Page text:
Powwowing My Way: Exploring Johnson’s Concepts of Indigenizing and Extending through the Lived Expressions of American Indian-ness by European Powwow Enthusiasts
Subject Areas: Religious Studies
This article explores Johnson’s concepts of indigenizing and extending through the lens of European pow-wow. Drawing on his argument that “identifying practices of indigenousness…are imagined through global media and often expressed in their forms” it begins with an overview of historical European representations of American Indians: representations that were virtually global at the time, and have led to the ubiquitous image of the Indian (or possibly indian warrior using the hyperreal simulation argument put forward by Vizenor). Such representations dominate the European pow-wow scene, where individuals don Indian garb and dance at social events, many of which are open to the public. The article then focuses on the English pow-wow scene, contrasting it with parade Hobbyism. Here individuals dress up as indians for public commemorations on Bonfire Night (November 5th annually). Both groups can be understood as conforming to Johnson’s extending narrative: the “circulation of religious knowledge and symbols into wider availability… [allowing] what was once a local truth [to be] presented as a more broadly applicable, even a universal one.” However, the far more complex matter of indigenizing requires discussion of contentious issues of appropriation.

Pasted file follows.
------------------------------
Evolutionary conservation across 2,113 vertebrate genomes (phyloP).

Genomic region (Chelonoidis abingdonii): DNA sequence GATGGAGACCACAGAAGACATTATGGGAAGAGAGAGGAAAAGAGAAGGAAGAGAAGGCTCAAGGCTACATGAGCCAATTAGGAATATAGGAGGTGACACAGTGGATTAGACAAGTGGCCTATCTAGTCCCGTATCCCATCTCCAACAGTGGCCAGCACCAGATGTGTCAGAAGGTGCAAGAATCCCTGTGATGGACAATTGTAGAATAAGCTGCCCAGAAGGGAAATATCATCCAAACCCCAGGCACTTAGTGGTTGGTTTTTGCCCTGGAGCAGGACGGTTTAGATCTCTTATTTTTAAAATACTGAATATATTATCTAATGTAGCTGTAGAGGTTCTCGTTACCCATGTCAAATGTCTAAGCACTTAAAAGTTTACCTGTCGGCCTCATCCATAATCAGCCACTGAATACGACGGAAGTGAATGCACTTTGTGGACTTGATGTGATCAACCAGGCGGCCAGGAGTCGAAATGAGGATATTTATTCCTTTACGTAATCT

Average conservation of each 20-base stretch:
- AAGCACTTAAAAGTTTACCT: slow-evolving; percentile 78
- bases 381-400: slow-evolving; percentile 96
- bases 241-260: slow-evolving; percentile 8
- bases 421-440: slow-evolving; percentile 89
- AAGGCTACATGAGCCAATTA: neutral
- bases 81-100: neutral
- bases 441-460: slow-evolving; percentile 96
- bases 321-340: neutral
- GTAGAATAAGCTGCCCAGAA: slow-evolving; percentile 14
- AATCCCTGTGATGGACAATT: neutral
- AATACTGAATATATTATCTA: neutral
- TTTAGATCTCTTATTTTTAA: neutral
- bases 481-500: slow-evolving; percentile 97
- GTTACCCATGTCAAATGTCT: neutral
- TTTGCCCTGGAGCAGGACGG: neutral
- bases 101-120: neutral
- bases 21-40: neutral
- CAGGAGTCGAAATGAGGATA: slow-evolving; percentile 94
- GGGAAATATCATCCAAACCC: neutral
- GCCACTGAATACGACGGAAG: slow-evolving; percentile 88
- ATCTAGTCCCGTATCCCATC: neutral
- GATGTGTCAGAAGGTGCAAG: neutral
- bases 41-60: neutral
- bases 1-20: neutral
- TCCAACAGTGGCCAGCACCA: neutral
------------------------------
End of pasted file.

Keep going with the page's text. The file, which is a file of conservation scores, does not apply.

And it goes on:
Author: Christina Welch
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